Hammams are common in many cultures around the world, their origins tied to religious rituals and the basic human necessity to get clean. Once frequented by the rich and poor alike as their only means of bathing, they are more often these days used as a social gathering for locals, or in other cases, a luxurious experience primarily aimed toward tourists. A visit to a hammam is a process. It happens over the course of some hours and is not intended to be rushed or stressful.
Before long I’m summoned by a frightening-looking lady who forcefully coaxes me to lie down on a large concrete slab. I have no idea what to expect and I’m half-petrified, giggling in anticipation as the lady welcomes me with a giant, gap-toothed smile that is either menacing or super-friendly, I’m not sure which.
And then it starts.
The lady begins by dumping buckets of water over me, splashing and sloshing in furious arcs as she cackles, speaks loudly in Arabic and chants strange sounding syllables together with the other workers. Then she goes to work on me with the ugliest loofah I have ever seen, literally scrubbing me to within an inch of my life. It’s at the same time vaguely unsettling and alarmingly satisfying. No part of my skin is spared as she scrubs and splashes and sings and cackles. It is literally one of the most deliciously awesome, experiences of my entire life. My eyes are wide as I watch, fascinated, as what must be literally years of dead skin is flayed from my torso, my thighs, my upper arms, my entire body. Finally, after a final, glorious and possibly overly-generous dousing of water I’m done, sent back to my spot on the floor as the others take their turns.
Skinned and smooth, we’re handed hunks of coarse, sweet-smelling soap with which to clean ourselves and we then wash our hair, following the example of the other women around us.
Finally, our towels and clothes are returned and we emerge back into the original room, smelling fresh and with the skin of three week old babies, pink and soft and tender. We feel cleansed and detoxified, relaxed and at peace. But the sight before us has drastically changed. There now seems to be a full-scale party underway. Powerful Arabic music booms in the background, as girls and women, all in various stages of undress, prance about, dancing, chatting, singing and shrieking with laughter as plates of dolmades, sticky pastries and other treats are passed around. We’re stunned by just how free they are, how completely unrestrained and high spirited, in comparison to the conservative-appearing, yet always classy Syrian women who walk the streets, covered from head to toe. And now it is us westerners that feel conservative, in our attempts to cover our bodies and our awkwardness as we struggle self-consciously to interact with these happy-go-lucky creatures, comfortable and safe in their own environment.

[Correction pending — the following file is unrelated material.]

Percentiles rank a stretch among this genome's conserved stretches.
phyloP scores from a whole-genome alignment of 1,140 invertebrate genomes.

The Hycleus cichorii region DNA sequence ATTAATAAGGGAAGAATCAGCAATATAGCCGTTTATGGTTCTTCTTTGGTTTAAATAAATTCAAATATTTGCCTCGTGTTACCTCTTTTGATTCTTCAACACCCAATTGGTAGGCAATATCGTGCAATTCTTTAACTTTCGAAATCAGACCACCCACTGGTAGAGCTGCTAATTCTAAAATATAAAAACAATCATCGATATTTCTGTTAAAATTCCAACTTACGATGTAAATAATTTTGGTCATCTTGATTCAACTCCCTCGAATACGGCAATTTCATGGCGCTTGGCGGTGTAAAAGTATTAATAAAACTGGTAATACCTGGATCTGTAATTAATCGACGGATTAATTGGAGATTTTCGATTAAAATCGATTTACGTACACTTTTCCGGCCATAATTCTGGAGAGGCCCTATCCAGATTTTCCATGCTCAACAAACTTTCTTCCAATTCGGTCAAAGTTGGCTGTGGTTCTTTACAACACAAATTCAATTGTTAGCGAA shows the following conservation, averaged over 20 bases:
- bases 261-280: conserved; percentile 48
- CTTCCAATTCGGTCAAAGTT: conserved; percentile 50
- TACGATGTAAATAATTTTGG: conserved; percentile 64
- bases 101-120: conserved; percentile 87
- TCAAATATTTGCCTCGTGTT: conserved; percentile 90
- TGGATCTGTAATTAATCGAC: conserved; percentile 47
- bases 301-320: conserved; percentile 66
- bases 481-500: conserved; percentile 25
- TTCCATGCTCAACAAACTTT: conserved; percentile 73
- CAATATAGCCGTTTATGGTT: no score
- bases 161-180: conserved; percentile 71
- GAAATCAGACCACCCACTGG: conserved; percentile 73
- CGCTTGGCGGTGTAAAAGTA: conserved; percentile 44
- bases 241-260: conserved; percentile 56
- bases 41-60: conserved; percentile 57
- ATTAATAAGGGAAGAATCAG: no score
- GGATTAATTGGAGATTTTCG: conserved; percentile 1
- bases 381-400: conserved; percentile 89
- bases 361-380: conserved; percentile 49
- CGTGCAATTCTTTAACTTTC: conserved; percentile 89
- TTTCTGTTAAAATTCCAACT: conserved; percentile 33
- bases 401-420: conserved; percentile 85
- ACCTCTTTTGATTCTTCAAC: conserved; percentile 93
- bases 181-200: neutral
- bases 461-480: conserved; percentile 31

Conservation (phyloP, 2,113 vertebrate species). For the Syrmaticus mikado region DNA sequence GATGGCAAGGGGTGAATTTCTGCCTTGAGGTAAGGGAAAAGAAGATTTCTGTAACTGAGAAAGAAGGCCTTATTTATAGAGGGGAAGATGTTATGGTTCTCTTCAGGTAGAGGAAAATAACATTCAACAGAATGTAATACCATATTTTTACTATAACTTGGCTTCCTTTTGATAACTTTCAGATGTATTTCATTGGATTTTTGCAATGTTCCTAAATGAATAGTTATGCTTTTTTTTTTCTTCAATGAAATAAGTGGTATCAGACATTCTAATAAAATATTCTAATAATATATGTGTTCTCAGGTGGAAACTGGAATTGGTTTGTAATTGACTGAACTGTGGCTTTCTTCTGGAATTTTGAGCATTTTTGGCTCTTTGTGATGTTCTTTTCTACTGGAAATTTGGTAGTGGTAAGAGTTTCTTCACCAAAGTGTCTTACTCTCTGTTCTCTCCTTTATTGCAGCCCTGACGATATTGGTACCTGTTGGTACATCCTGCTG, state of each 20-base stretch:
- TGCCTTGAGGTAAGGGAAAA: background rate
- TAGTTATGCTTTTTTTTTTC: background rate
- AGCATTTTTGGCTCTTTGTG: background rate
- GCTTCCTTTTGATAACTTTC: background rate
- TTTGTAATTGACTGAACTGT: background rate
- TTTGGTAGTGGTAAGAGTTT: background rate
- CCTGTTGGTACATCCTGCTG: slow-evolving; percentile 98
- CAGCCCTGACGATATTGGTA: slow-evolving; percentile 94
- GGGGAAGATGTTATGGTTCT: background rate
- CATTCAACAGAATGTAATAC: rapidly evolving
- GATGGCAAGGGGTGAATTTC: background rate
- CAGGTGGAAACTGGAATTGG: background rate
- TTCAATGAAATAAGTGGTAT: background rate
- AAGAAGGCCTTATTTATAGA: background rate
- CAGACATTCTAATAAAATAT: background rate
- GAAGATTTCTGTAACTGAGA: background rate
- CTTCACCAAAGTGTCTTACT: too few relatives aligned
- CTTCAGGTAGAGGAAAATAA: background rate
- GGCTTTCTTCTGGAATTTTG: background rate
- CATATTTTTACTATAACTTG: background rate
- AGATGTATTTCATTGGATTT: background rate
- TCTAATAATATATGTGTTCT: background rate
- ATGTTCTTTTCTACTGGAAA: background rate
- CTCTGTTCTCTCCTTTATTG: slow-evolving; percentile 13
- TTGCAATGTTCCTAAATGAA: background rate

And as we leave the hammam and walk down the street, our sodden underpants tucked neatly in our handbags, feeling the wind waft seductively up the bareness beneath our long skirts, we feel deliciously naughty in this apparently conservative culture. We feel, I suppose, having had an insight into what the Syrian ladies wear beneath their traditional attire, much like they do – and it’s an amazing, free feeling.
A brief afterward
Sadly, at this point in 2011 the country had already started experiencing moderate levels of unrest and it wasn’t long after we left that they essentially ‘closed’ the borders to tourists. Having now seen photos of some of the charming restaurants and spiritual refuges I’d visited in all their magnificent glory, reduced to rubble, it saddens me to know that these beautiful places filled with history and tradition, are now erased forever. Though I feel honoured and humbled to have been lucky enough to enter into their culture, however briefly, and experience the warmth and kindness of the Syrian people first-hand.